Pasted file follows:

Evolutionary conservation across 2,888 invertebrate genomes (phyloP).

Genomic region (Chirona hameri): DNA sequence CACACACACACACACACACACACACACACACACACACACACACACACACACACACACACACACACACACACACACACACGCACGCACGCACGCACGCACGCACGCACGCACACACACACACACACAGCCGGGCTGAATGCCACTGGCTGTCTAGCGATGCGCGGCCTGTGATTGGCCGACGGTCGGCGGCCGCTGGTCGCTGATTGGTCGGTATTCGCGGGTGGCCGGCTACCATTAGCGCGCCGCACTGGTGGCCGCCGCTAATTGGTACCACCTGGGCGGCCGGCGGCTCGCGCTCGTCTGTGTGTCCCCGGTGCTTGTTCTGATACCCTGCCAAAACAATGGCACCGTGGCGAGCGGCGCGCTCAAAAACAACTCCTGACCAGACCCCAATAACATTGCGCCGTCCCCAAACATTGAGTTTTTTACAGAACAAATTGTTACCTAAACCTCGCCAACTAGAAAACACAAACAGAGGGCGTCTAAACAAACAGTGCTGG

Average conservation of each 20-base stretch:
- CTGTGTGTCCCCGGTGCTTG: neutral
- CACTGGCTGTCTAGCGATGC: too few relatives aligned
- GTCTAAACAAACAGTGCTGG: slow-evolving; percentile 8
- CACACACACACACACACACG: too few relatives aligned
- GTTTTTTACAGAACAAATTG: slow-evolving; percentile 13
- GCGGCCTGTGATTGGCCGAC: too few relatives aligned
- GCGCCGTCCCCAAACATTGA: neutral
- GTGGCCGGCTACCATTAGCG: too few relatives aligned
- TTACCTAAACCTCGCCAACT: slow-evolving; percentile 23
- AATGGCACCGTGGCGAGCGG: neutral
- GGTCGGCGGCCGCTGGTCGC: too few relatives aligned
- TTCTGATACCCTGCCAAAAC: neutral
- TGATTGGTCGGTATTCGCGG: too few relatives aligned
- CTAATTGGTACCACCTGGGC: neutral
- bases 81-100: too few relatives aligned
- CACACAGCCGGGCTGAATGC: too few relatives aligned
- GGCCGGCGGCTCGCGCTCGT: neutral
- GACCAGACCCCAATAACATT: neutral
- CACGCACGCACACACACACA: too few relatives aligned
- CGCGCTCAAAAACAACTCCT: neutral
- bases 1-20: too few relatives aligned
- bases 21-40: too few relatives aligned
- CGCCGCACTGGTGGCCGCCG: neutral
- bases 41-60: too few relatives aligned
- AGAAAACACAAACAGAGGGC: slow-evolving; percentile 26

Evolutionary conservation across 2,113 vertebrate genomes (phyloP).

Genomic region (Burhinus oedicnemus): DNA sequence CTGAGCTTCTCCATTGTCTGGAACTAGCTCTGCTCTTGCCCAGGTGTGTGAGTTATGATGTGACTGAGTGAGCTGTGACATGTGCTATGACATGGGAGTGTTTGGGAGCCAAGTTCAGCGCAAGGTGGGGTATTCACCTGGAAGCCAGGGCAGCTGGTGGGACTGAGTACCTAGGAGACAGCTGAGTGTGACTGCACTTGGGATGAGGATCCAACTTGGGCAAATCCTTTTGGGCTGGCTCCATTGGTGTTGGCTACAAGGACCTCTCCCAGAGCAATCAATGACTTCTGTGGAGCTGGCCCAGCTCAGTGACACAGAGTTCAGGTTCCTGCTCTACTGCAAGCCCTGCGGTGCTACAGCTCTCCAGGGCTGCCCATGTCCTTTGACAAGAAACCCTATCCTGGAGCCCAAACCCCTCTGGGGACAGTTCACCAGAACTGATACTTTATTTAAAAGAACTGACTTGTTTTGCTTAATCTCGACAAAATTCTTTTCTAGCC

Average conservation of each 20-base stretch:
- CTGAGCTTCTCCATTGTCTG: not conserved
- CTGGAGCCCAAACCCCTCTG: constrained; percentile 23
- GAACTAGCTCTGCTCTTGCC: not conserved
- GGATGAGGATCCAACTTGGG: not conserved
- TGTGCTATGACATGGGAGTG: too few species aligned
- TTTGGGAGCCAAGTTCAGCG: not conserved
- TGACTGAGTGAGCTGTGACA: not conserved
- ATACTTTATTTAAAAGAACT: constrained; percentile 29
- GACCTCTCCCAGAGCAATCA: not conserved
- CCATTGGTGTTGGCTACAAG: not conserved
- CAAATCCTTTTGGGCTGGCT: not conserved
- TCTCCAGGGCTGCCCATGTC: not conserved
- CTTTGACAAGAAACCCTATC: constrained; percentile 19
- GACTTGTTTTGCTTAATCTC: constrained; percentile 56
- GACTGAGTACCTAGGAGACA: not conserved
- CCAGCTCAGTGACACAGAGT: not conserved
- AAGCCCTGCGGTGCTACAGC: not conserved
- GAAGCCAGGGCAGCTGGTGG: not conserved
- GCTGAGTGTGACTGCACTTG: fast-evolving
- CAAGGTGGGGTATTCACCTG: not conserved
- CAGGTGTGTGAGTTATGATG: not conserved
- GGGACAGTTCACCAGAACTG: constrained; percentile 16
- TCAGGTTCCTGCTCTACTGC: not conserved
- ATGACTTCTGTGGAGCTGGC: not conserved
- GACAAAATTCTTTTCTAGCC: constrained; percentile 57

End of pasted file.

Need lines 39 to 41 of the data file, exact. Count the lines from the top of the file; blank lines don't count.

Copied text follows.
- ATACTTTATTTAAAAGAACT: constrained; percentile 29
- GACCTCTCCCAGAGCAATCA: not conserved
- CCATTGGTGTTGGCTACAAG: not conserved